Academic All-America. "It's safe to say he's the best player I've
ever had here," says Senk. "Every game, we probably had the most
talented guy on the field."

That, unfortunately for Nathan, meant little to the scouts
employed by major league baseball teams. After Stony Brook games
and practices, scouts would pull Nathan aside and ask the same
questions: How do you feel about pitching? How much pitching have
you done? How's your arm strength? Yadda yadda yadda. "I would
tell them my plan was to be a position player," Nathan says, "and
they'd lose interest."

Nathan says that only two clubs, the Giants and the Philadelphia
Phillies, showed interest in him as a position player. "That's
why I was happy the Giants picked me," he says. "They knew me as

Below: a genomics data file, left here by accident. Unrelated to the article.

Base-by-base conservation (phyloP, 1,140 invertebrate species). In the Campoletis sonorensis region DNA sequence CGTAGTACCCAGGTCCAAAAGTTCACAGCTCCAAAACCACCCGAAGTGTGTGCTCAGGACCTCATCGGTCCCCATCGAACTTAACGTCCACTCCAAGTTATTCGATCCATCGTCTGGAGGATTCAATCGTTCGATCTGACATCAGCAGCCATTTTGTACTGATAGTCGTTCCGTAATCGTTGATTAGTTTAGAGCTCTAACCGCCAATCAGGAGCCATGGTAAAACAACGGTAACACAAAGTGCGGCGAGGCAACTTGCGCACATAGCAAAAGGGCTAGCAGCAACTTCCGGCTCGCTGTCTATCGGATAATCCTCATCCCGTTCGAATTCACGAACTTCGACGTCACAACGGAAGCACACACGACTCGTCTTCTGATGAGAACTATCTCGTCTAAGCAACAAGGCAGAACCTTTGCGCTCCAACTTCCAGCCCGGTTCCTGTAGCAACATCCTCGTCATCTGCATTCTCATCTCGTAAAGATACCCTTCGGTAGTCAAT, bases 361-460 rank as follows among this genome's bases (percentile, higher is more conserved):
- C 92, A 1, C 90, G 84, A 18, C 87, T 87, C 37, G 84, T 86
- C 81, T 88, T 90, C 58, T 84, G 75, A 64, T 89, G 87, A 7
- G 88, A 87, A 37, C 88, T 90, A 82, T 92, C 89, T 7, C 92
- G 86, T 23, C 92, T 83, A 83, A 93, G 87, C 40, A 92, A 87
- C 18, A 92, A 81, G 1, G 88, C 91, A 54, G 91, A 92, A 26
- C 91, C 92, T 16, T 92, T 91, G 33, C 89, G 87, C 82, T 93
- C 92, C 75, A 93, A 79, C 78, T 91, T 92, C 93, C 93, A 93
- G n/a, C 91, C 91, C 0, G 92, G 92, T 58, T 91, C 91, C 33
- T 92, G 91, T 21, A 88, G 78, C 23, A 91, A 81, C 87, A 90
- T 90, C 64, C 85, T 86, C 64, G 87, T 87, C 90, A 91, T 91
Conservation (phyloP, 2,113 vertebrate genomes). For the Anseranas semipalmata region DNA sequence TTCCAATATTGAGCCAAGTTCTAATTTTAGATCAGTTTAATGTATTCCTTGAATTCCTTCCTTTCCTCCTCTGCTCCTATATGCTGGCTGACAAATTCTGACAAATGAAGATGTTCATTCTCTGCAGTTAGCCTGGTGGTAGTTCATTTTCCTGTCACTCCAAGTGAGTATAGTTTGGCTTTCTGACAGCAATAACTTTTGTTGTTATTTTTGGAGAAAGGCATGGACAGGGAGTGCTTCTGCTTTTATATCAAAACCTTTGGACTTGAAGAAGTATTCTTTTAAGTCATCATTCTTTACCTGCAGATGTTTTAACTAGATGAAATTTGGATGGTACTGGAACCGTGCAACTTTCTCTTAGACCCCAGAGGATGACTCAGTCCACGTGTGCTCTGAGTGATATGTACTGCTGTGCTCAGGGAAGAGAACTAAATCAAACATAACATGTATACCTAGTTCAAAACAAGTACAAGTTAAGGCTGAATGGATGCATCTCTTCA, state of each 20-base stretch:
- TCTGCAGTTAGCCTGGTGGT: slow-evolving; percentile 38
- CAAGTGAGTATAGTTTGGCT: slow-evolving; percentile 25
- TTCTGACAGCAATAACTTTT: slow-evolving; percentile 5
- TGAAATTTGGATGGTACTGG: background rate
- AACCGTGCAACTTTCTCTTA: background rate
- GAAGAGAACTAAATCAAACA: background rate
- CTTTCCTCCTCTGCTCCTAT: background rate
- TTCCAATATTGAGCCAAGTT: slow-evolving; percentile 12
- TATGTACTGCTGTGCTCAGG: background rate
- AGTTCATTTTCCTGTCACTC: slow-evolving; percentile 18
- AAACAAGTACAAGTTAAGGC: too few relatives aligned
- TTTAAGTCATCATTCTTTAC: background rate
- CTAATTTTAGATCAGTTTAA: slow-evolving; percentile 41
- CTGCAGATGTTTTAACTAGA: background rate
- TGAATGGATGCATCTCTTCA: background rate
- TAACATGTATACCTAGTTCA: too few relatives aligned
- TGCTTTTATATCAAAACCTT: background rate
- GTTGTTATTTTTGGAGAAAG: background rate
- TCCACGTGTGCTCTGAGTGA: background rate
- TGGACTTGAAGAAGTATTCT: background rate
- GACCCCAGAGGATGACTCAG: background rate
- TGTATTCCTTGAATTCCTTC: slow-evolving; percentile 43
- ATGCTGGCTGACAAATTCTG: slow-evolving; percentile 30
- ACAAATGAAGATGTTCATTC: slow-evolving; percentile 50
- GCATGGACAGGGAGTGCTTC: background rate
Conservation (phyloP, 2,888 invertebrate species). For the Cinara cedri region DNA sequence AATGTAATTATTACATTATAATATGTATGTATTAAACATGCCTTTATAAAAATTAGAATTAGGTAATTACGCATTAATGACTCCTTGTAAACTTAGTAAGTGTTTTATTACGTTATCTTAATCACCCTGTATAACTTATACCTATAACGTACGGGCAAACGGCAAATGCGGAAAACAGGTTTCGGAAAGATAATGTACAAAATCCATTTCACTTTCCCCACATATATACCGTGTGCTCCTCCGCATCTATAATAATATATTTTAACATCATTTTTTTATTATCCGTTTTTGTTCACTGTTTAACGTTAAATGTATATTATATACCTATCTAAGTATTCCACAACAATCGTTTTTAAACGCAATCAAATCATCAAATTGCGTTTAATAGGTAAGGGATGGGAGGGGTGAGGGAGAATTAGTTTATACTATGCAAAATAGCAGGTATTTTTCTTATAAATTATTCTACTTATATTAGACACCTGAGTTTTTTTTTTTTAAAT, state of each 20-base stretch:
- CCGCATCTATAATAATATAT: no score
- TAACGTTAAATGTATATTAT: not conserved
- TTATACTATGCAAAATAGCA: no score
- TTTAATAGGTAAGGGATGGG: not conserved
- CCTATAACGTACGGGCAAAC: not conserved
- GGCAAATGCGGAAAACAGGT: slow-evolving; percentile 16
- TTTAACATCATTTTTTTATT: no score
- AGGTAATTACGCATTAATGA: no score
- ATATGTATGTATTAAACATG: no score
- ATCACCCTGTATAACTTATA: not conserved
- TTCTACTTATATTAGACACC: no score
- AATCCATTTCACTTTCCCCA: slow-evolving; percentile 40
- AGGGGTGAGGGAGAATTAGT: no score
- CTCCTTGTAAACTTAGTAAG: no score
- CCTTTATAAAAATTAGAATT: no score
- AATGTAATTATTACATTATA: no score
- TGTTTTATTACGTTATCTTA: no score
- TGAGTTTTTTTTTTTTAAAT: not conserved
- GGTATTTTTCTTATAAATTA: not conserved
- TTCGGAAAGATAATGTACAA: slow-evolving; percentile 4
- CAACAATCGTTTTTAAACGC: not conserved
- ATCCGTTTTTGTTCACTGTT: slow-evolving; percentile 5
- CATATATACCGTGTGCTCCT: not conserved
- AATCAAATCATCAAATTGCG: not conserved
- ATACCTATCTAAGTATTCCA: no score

a shortstop."

As soon as he signed, Nathan reported to Bellingham, Wash., San
Francisco's Rookie League club. Surrounded by players from such
Division I schools as UCLA, USC, Fresno State and LSU, Nathan
collapsed. He batted .232 with three home runs. The straight
85-mph fastballs he saw at Stony Brook were replaced by snapping
heaters and rope-tugged sliders. "I went from being a No. 3 or 4
hitter with some power to a No. 9 hitter with nothing to offer,"
he recalls. "I was overmatched."

In February '96 Nathan, ready for a fresh start, reported to
minor league spring training in Phoenix. He played shortstop and
third base, connected ball with wood a little more frequently,
stole some bases and then--smack. Jack Hiatt, the Giants' director
of player development, called Nathan in for a meeting. "He said,
'We want you to pitch full time,'" says Nathan. "I told him I
wasn't ready, that I'd never pitched regularly and that,
mentally, I was exhausted."

Nathan retired and reenrolled at Stony Brook, where he earned his
bachelor's degree in business management. For the first time
since high school, he held regular jobs. He worked behind a bar.
He did cleaning and maintenance at a golf course. He spent a week